Three years ago, Brigham Young University decided that the time had come to inventory its sprawling art collection, a large mix of paintings and drawings scattered around the campus. There was no formal museum, so art department officials found themselves unlocking closets and forgotten storage rooms, trying to match their paper records against the objects they found.

Their records, by all accounts, were not very good, but the officials quickly came to the conclusion they had feared: The collection had been looted. There had been few safeguards in the preceding years and BYU was paying the price. In all, about 1,200 pieces of art were missing, almost 10 percent of the university's holdings.The missing pieces ranged widely from student paintings that had little or no value to works by highly regarded artists such as French Impressionist Claude Monet and the American painter Winslow Homer. Eventually the university calculated its monetary loss at about $4 million.

Just as costly were the wounds to the university's pride and the loss of part of its cultural heritage - a large number of missing paintings were by Mohonri M. Young, grandson of Mormon pioneer Brigham Young.

And worst of all, it looked like an inside job.

In similar circumstances, many other institutions would have kept quiet about the losses, fearing that publicity would discourage future donations of art. BYU decided to do just the opposite.

Not only did university officials announce their findings, they embarked on a campaign to get the art back. With missionary zeal, the university launched a detective search for painting after painting, tracking their movement through a maze of dealers and owners.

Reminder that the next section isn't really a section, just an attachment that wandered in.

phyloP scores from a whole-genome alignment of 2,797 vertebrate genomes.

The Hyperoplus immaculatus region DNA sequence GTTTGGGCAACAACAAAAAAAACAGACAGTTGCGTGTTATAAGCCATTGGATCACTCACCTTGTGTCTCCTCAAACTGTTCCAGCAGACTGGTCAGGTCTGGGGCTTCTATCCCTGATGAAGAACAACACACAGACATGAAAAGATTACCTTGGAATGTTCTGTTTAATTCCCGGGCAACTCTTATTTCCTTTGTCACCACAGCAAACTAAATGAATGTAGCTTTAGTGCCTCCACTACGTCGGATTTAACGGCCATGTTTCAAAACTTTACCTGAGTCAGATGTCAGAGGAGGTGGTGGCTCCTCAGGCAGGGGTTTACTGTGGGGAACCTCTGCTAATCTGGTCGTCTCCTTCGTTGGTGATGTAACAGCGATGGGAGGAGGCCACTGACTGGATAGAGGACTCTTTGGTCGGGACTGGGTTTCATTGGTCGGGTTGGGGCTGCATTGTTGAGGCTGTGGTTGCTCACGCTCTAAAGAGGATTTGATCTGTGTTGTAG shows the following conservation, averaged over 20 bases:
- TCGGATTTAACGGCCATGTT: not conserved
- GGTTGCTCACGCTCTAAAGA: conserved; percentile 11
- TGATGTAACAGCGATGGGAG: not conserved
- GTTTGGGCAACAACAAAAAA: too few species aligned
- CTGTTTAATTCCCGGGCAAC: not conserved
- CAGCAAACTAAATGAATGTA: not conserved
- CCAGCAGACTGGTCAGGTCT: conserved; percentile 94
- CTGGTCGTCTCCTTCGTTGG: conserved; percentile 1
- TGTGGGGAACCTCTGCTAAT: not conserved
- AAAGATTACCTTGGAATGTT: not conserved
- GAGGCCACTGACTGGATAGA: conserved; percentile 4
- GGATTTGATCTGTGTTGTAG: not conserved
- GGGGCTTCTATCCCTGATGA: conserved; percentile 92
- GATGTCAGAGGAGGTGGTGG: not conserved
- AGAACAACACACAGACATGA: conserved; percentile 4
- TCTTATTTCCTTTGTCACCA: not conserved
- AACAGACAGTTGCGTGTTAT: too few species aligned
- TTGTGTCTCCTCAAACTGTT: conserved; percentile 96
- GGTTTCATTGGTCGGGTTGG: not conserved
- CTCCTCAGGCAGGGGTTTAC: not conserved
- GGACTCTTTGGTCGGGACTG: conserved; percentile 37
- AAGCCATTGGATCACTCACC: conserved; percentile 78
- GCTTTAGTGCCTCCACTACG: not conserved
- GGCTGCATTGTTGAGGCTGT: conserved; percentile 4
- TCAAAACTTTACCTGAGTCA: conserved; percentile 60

"There are dozens of other universities and museums that have suffered losses like ours. It's just that you don't hear about them," said Virgie Day, the manager of the fine arts collection at BYU. "This is a crime that almost always gets swept under the rug because people who run the institutions don't want to be embarrassed."

Most art experts would agree with Day. As the value of the artworks has skyrocketed over he past decade, institutional collections that are not carefully managed have increasingly become the target of crooked dealers and thieves.

Constance Lowenthal, executive director of the International Foundation for Art Research in New York, said it is impossible to estimate how much thievery takes place because most institutions are successful in covering it up. But the problem is serious and growing, she said.

"Most often you see this happen at institutions that never set out to establish an art collection in the first place," Lowenthal said. "It just sort of accumulates through donations. The institution doesn't realize how valuable the stuff has become and there's no professional care-taking. Eventually someone spots this vulnerability and they make off with the art."

In the case of BYU, the search for the missing art has left investigators knocking on some interesting doors. Two drawings missing from the university collection eventually wound up in the hands of noted collector Armand Hammer. Another painting currently resides at the Metropolitan Museum of Art in New York. Still another was located in the possession of Baron Hans Heinrich Thyssen-Bornemisza, a Swiss industrialist whose collection is widely regarded as one of the finest in the world.

BYU hastened to add that none of these collectors took part in the looting of the BYU holdings or even had knowledge of it. All of them are what is known in the argot of art theft as "innocent buyers," meaning they acquired the art after it had changed hands several times and had no reason to believe it was tainted.

Unfortunately for BYU, some of the thefts occurred in the late 1960s, yet the university did not track them down until the late 1980s. BYU's missing artworks often were shown publicly without the university intervening. These legal barriers may be one reason why the university's campaign has not met with much success.